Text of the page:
We felt that some players might want to tweak the rules slightly so that none of the daisy and strawberry segments are discarded but rather they are used by the owning playing when the worm they have bet on emerges from the tunnel. We liked the fact that the betting element meant that even a child who was unlucky on the dice roll could reap some benefit from the good luck of others.

Feedback from some young and not so young friends was:

“It was great. I liked it best as everyone has a chance to win” Lewis, aged 8

“Exciting as you don’t know who’s going to win. Good art.” Ryan aged 8

“It was fun. I liked the theme” Jamie aged 6

“A nice simple game you don’t have to think about but is entertaining” Judy (Grandma) aged….

“Great to look at; nice vibrant colours; fun theme. Everyone has a chance whatever their age and the game is exciting for kids” Natalie (Mum).
Da ist der Wurm drin - When the top part of the board was removed the worms can be seen in all their glory
At an educational level it offers all the normal elements of a simple game that introduces / re-enforces social and behavioural norms amongst the young e.g.:

· Taking turns

· Accepting you may not win but you can have fun on the journey

· Conforming to a set of rules

· Communication /language skills
Da ist der Wurm drin - Children playing the 2011 Kinderspiel des Jahres winner
Add to this list focus and concentration, children who play it regularly will work out the length of the first and second tunnels. So if they monitor the length of the worm segments being fed in rather than their colours they will be able to predict which worm to place their daisy / strawberry on (a bet based on probability) and so increase their chances of winning.

Another friend of ours, a nursery practitioner working with children who have additional needs (especially with language and speech delay) made the following observations after using it with some of her 2 and 3 years olds:
Da ist der Wurm drin - Part of the upper board or cover
 When using this game, I was absolutely amazed at the children’s interest and curiosity with, not just the illustration and colour of the board but with the insects and creatures displayed. The children were asking questions like ‘Why is the bee there?’ ‘What is the mole doing?’…. The language flowed and flowed, I was able to talk about the board with the children, introducing language to help them understand the colours, shapes and allowing them to investigate and explore for themselves. I was thrilled to hear the children using their ‘own words’ and unusually for them they needed very little prompting and encouragement from me to continue their interest.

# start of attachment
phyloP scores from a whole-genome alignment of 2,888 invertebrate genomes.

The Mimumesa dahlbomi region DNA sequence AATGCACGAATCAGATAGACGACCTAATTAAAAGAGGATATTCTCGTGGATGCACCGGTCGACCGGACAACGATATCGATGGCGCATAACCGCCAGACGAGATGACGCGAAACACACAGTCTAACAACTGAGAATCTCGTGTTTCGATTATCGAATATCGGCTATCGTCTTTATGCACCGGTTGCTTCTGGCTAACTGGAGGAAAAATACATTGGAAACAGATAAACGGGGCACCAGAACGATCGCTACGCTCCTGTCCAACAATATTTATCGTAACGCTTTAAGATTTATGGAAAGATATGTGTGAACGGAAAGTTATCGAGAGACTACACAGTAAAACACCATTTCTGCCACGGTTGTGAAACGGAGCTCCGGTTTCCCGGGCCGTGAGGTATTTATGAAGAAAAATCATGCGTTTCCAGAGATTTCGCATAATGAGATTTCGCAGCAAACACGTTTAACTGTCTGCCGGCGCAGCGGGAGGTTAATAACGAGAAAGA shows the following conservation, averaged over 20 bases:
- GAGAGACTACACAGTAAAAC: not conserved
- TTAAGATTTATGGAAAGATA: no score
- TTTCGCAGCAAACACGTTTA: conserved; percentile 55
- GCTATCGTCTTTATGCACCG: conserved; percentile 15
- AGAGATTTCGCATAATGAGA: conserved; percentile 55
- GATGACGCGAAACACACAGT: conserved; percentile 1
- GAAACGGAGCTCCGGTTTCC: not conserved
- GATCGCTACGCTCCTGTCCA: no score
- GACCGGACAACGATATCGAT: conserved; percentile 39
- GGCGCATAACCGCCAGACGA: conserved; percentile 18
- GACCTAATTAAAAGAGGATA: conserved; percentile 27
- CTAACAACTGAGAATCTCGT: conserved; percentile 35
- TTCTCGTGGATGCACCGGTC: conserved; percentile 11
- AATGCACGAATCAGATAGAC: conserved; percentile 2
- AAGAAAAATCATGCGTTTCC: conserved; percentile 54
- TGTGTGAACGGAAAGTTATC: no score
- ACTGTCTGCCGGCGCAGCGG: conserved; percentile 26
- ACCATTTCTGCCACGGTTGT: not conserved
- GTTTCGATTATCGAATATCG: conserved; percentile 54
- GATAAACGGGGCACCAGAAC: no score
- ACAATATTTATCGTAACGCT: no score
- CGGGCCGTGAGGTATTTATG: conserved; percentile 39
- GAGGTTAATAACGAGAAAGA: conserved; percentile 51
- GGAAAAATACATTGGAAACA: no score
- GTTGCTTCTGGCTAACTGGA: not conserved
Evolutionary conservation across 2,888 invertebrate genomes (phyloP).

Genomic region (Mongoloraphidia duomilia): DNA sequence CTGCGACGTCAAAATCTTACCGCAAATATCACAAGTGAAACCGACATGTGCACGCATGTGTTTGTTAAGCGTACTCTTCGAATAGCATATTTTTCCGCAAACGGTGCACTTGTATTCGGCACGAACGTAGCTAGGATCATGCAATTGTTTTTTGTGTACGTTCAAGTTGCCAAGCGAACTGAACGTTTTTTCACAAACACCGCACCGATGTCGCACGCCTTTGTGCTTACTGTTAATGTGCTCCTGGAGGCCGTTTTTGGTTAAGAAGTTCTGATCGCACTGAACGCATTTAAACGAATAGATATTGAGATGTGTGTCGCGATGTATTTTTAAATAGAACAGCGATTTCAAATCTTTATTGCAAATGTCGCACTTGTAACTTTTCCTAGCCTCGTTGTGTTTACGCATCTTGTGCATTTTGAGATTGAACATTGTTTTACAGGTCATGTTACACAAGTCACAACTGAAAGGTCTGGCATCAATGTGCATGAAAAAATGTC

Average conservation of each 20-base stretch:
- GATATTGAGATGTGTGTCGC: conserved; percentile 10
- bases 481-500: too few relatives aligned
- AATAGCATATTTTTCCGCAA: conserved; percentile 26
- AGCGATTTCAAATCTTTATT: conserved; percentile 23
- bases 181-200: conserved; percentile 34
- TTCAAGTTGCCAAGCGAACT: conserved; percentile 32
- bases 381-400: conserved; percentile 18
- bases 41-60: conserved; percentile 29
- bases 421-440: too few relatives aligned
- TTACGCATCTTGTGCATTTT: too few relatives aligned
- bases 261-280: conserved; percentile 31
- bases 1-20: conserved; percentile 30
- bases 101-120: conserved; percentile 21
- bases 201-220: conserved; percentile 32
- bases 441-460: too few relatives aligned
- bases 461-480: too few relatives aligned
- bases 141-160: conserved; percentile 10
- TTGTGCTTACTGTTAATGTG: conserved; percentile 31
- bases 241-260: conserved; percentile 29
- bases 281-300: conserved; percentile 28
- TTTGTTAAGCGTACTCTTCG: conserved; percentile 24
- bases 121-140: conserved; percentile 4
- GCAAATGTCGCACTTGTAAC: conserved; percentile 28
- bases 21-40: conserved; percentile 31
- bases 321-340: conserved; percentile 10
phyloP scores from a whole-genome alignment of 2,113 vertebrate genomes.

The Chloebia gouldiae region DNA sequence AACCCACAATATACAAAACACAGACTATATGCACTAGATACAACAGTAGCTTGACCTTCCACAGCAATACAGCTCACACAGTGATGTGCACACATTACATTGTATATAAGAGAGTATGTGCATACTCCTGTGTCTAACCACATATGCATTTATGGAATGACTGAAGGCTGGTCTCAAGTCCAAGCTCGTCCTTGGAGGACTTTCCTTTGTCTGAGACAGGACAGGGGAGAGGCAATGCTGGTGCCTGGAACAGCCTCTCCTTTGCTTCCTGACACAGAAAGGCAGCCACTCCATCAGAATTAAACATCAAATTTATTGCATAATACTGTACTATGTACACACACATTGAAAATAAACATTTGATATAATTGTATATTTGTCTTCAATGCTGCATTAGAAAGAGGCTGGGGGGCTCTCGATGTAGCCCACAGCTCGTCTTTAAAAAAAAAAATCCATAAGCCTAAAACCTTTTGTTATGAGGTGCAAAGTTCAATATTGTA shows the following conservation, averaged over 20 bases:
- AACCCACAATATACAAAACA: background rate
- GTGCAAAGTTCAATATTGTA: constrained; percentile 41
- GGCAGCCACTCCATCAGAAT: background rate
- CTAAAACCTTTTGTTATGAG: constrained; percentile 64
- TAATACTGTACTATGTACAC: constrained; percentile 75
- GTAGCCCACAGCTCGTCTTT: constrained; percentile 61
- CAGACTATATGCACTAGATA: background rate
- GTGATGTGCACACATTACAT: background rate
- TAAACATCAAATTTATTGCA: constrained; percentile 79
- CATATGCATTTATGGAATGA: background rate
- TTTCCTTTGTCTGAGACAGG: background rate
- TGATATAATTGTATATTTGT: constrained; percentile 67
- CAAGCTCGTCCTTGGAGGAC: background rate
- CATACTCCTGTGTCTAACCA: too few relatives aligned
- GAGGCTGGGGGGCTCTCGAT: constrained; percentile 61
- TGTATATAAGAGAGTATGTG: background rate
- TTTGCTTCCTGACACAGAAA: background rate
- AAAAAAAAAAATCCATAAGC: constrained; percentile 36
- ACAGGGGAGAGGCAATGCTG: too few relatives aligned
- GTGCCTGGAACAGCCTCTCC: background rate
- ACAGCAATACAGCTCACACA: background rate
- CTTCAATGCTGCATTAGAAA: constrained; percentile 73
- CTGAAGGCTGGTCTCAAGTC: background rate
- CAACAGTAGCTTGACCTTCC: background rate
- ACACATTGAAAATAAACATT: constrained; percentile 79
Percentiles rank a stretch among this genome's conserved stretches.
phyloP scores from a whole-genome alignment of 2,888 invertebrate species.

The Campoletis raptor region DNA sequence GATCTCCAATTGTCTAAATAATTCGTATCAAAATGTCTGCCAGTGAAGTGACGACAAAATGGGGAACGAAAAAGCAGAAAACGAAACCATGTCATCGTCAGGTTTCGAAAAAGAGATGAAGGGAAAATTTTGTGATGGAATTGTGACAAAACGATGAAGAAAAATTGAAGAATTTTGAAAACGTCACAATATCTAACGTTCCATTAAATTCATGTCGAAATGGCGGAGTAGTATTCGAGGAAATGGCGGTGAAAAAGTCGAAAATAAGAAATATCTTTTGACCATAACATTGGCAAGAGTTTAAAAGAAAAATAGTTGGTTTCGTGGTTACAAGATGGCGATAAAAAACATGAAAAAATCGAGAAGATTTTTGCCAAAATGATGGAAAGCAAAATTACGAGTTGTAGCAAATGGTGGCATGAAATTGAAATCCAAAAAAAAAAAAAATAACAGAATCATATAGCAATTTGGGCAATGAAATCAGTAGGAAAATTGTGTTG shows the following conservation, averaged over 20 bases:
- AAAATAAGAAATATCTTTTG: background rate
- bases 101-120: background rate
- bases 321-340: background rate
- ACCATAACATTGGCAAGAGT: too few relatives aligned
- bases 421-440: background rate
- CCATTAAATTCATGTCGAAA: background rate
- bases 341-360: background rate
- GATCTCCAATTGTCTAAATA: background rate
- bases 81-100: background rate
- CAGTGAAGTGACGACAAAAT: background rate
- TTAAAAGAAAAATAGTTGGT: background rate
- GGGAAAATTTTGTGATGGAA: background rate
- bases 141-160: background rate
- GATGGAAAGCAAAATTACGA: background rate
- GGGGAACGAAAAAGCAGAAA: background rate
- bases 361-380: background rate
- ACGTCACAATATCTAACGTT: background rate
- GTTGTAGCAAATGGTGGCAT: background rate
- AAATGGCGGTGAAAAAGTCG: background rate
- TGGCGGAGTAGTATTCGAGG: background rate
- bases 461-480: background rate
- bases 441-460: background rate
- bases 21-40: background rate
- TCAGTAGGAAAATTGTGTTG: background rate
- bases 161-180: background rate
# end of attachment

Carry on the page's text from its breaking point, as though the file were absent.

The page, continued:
Da ist der Wurm drin - Part of the upper board or cover
Part of a child’s individual education plan is turn taking, so although these two and three years olds are not really up to the dice throwing aspect I adapted the game by removing the shorter pieces and they each took it in turn to pick one of the longer coloured pieces to push their worm through the tunnel. This was very successful, even the quietest members of the group were cheering for their worm to appear but at the same time excited for their fellow players; all were respectful of each other’s turn. It was such a joy for me to, not only hear these challenged children vocalise their enjoyment, but also to know that they were increasing their vocabulary as well. What a brilliant game and as an additional needs teacher I will continue to use this game as a teaching aid within the setting of the nursery.

All in all a lovely package that had us adults wanting to play it from the time we saw the box and had an even more enthusiastic response from the children.
Da ist der Wurm drin - Part of the lower board
The components are all of a good quality and if respected should last.

Who Do We Think Will Like It?
The age on the box says 4+ and I believe that parents with children under the age of 10 and indeed professionals working with this age group who are looking for another possible game should take a close look at this one.

All those young at heart will enjoy the vibrancy and delightful artwork. Is it a mentally stimulating game for adults ‘no’ and so is unlikely to work well as a filler for a games night, but if you are a parent or grandparent with young children then this game is sure to be enjoyed again and again.
Da ist der Wurm drin - The underside of the board
If you liked this review then other games I have reviewed can be seen here